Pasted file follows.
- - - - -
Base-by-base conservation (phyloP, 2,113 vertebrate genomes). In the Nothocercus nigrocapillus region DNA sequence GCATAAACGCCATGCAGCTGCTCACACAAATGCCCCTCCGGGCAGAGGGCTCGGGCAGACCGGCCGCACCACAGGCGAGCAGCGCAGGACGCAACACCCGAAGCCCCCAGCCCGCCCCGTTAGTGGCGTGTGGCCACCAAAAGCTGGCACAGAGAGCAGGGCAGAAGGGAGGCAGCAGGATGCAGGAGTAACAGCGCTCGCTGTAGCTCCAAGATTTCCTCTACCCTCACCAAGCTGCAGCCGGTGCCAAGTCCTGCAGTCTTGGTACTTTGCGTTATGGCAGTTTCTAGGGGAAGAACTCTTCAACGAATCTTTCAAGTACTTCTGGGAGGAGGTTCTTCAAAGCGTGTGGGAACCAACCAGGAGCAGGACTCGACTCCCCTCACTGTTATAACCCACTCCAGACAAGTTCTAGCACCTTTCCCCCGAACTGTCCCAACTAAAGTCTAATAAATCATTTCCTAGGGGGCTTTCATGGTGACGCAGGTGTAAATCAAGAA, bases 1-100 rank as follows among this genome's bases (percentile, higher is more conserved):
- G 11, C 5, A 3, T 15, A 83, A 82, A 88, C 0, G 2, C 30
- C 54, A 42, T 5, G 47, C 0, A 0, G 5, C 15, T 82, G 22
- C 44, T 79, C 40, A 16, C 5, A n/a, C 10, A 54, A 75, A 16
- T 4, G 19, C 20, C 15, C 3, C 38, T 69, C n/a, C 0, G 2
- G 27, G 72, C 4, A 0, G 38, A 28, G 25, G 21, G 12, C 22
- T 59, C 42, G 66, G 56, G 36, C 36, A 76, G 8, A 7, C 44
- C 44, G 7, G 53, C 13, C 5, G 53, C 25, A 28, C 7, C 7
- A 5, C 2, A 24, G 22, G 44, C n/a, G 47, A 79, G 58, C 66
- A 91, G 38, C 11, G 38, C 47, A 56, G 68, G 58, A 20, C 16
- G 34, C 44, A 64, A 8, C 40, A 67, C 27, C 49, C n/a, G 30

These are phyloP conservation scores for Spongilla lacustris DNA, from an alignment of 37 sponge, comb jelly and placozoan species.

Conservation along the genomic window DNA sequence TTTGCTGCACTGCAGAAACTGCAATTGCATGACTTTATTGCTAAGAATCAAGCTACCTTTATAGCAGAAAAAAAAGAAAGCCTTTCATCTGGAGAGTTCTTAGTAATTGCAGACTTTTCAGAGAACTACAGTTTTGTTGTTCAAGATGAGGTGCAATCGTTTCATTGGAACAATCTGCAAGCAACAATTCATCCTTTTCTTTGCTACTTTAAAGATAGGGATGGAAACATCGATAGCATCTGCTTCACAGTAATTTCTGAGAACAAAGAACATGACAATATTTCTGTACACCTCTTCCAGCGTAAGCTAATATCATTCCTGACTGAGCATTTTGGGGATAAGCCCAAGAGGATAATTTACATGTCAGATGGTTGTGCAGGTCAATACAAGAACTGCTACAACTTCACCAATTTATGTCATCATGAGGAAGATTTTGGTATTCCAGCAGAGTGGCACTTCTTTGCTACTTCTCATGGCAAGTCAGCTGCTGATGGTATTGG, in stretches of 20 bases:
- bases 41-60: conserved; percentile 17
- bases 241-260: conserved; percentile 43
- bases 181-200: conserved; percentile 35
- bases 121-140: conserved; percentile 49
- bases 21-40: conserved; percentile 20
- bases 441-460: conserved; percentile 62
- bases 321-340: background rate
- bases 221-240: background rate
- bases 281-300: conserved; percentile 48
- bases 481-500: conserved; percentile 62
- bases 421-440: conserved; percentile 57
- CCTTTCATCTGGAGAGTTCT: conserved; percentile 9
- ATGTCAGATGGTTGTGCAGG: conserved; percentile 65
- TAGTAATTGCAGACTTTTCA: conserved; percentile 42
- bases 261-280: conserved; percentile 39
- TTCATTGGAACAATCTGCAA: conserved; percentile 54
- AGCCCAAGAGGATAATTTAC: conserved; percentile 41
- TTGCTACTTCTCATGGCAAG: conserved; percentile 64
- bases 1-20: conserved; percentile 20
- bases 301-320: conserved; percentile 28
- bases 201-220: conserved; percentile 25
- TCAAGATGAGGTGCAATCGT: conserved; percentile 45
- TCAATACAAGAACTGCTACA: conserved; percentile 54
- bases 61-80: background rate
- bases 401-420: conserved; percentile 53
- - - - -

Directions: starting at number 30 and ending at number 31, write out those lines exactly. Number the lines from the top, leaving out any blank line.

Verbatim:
- AGCCCAAGAGGATAATTTAC: conserved; percentile 41
- TTGCTACTTCTCATGGCAAG: conserved; percentile 64